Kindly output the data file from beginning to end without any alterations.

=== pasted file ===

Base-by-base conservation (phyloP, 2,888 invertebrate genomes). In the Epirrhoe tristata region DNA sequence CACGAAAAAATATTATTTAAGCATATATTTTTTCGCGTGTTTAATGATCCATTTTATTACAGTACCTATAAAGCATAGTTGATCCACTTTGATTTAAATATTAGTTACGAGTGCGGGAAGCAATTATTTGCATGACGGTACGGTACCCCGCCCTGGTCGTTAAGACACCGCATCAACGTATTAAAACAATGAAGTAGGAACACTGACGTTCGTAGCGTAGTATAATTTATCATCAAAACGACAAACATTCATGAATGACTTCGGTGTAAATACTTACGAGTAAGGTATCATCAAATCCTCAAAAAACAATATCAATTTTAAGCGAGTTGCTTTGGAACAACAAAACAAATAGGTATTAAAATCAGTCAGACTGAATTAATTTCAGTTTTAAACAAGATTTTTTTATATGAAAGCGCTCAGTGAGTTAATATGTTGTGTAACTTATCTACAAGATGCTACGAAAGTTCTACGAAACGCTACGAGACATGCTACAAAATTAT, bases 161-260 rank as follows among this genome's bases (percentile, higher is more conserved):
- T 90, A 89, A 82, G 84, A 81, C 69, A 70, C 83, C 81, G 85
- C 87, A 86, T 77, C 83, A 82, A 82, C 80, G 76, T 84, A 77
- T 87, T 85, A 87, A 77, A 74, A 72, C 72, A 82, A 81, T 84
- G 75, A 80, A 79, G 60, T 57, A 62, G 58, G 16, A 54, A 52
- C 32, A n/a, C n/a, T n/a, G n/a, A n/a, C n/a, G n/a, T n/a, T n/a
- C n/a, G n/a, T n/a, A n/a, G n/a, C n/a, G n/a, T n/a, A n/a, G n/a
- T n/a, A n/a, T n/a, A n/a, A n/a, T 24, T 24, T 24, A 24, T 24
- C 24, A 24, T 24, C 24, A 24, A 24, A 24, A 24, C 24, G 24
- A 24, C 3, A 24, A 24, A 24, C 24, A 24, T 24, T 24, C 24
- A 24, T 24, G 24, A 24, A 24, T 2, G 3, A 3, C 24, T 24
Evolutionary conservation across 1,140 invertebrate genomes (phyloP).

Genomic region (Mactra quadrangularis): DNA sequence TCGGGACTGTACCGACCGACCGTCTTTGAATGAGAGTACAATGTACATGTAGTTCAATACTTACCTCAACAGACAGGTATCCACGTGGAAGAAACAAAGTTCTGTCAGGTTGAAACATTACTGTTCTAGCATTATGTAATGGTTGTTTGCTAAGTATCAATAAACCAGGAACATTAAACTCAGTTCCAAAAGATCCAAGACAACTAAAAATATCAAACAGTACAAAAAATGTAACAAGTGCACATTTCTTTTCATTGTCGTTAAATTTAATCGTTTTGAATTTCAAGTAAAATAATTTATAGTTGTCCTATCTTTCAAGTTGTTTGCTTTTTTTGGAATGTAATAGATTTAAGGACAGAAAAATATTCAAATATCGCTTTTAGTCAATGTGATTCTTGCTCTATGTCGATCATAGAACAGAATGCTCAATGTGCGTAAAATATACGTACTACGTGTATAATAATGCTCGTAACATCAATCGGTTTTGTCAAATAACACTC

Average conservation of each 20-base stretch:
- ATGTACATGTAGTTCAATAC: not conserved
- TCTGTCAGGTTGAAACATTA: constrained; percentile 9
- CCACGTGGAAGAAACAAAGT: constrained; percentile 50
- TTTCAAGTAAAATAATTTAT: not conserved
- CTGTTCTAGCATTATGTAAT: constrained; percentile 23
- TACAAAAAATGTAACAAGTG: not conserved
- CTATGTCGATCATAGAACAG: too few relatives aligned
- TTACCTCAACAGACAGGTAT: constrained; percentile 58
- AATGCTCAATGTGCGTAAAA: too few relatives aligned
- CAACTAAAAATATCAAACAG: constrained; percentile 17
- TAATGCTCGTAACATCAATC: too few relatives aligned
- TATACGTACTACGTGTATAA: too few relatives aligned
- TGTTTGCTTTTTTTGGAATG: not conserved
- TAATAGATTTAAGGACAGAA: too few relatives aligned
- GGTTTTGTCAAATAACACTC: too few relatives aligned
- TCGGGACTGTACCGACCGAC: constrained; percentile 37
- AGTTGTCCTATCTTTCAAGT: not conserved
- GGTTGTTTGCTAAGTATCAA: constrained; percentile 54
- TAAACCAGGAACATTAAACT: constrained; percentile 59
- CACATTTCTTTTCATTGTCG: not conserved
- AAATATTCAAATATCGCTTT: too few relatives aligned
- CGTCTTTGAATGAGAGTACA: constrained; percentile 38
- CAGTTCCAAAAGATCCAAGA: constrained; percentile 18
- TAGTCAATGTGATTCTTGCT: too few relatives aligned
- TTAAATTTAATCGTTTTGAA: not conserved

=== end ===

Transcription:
Base-by-base conservation (phyloP, 2,888 invertebrate genomes). In the Epirrhoe tristata region DNA sequence CACGAAAAAATATTATTTAAGCATATATTTTTTCGCGTGTTTAATGATCCATTTTATTACAGTACCTATAAAGCATAGTTGATCCACTTTGATTTAAATATTAGTTACGAGTGCGGGAAGCAATTATTTGCATGACGGTACGGTACCCCGCCCTGGTCGTTAAGACACCGCATCAACGTATTAAAACAATGAAGTAGGAACACTGACGTTCGTAGCGTAGTATAATTTATCATCAAAACGACAAACATTCATGAATGACTTCGGTGTAAATACTTACGAGTAAGGTATCATCAAATCCTCAAAAAACAATATCAATTTTAAGCGAGTTGCTTTGGAACAACAAAACAAATAGGTATTAAAATCAGTCAGACTGAATTAATTTCAGTTTTAAACAAGATTTTTTTATATGAAAGCGCTCAGTGAGTTAATATGTTGTGTAACTTATCTACAAGATGCTACGAAAGTTCTACGAAACGCTACGAGACATGCTACAAAATTAT, bases 161-260 rank as follows among this genome's bases (percentile, higher is more conserved):
- T 90, A 89, A 82, G 84, A 81, C 69, A 70, C 83, C 81, G 85
- C 87, A 86, T 77, C 83, A 82, A 82, C 80, G 76, T 84, A 77
- T 87, T 85, A 87, A 77, A 74, A 72, C 72, A 82, A 81, T 84
- G 75, A 80, A 79, G 60, T 57, A 62, G 58, G 16, A 54, A 52
- C 32, A n/a, C n/a, T n/a, G n/a, A n/a, C n/a, G n/a, T n/a, T n/a
- C n/a, G n/a, T n/a, A n/a, G n/a, C n/a, G n/a, T n/a, A n/a, G n/a
- T n/a, A n/a, T n/a, A n/a, A n/a, T 24, T 24, T 24, A 24, T 24
- C 24, A 24, T 24, C 24, A 24, A 24, A 24, A 24, C 24, G 24
- A 24, C 3, A 24, A 24, A 24, C 24, A 24, T 24, T 24, C 24
- A 24, T 24, G 24, A 24, A 24, T 2, G 3, A 3, C 24, T 24
Evolutionary conservation across 1,140 invertebrate genomes (phyloP).

Genomic region (Mactra quadrangularis): DNA sequence TCGGGACTGTACCGACCGACCGTCTTTGAATGAGAGTACAATGTACATGTAGTTCAATACTTACCTCAACAGACAGGTATCCACGTGGAAGAAACAAAGTTCTGTCAGGTTGAAACATTACTGTTCTAGCATTATGTAATGGTTGTTTGCTAAGTATCAATAAACCAGGAACATTAAACTCAGTTCCAAAAGATCCAAGACAACTAAAAATATCAAACAGTACAAAAAATGTAACAAGTGCACATTTCTTTTCATTGTCGTTAAATTTAATCGTTTTGAATTTCAAGTAAAATAATTTATAGTTGTCCTATCTTTCAAGTTGTTTGCTTTTTTTGGAATGTAATAGATTTAAGGACAGAAAAATATTCAAATATCGCTTTTAGTCAATGTGATTCTTGCTCTATGTCGATCATAGAACAGAATGCTCAATGTGCGTAAAATATACGTACTACGTGTATAATAATGCTCGTAACATCAATCGGTTTTGTCAAATAACACTC

Average conservation of each 20-base stretch:
- ATGTACATGTAGTTCAATAC: not conserved
- TCTGTCAGGTTGAAACATTA: constrained; percentile 9
- CCACGTGGAAGAAACAAAGT: constrained; percentile 50
- TTTCAAGTAAAATAATTTAT: not conserved
- CTGTTCTAGCATTATGTAAT: constrained; percentile 23
- TACAAAAAATGTAACAAGTG: not conserved
- CTATGTCGATCATAGAACAG: too few relatives aligned
- TTACCTCAACAGACAGGTAT: constrained; percentile 58
- AATGCTCAATGTGCGTAAAA: too few relatives aligned
- CAACTAAAAATATCAAACAG: constrained; percentile 17
- TAATGCTCGTAACATCAATC: too few relatives aligned
- TATACGTACTACGTGTATAA: too few relatives aligned
- TGTTTGCTTTTTTTGGAATG: not conserved
- TAATAGATTTAAGGACAGAA: too few relatives aligned
- GGTTTTGTCAAATAACACTC: too few relatives aligned
- TCGGGACTGTACCGACCGAC: constrained; percentile 37
- AGTTGTCCTATCTTTCAAGT: not conserved
- GGTTGTTTGCTAAGTATCAA: constrained; percentile 54
- TAAACCAGGAACATTAAACT: constrained; percentile 59
- CACATTTCTTTTCATTGTCG: not conserved
- AAATATTCAAATATCGCTTT: too few relatives aligned
- CGTCTTTGAATGAGAGTACA: constrained; percentile 38
- CAGTTCCAAAAGATCCAAGA: constrained; percentile 18
- TAGTCAATGTGATTCTTGCT: too few relatives aligned
- TTAAATTTAATCGTTTTGAA: not conserved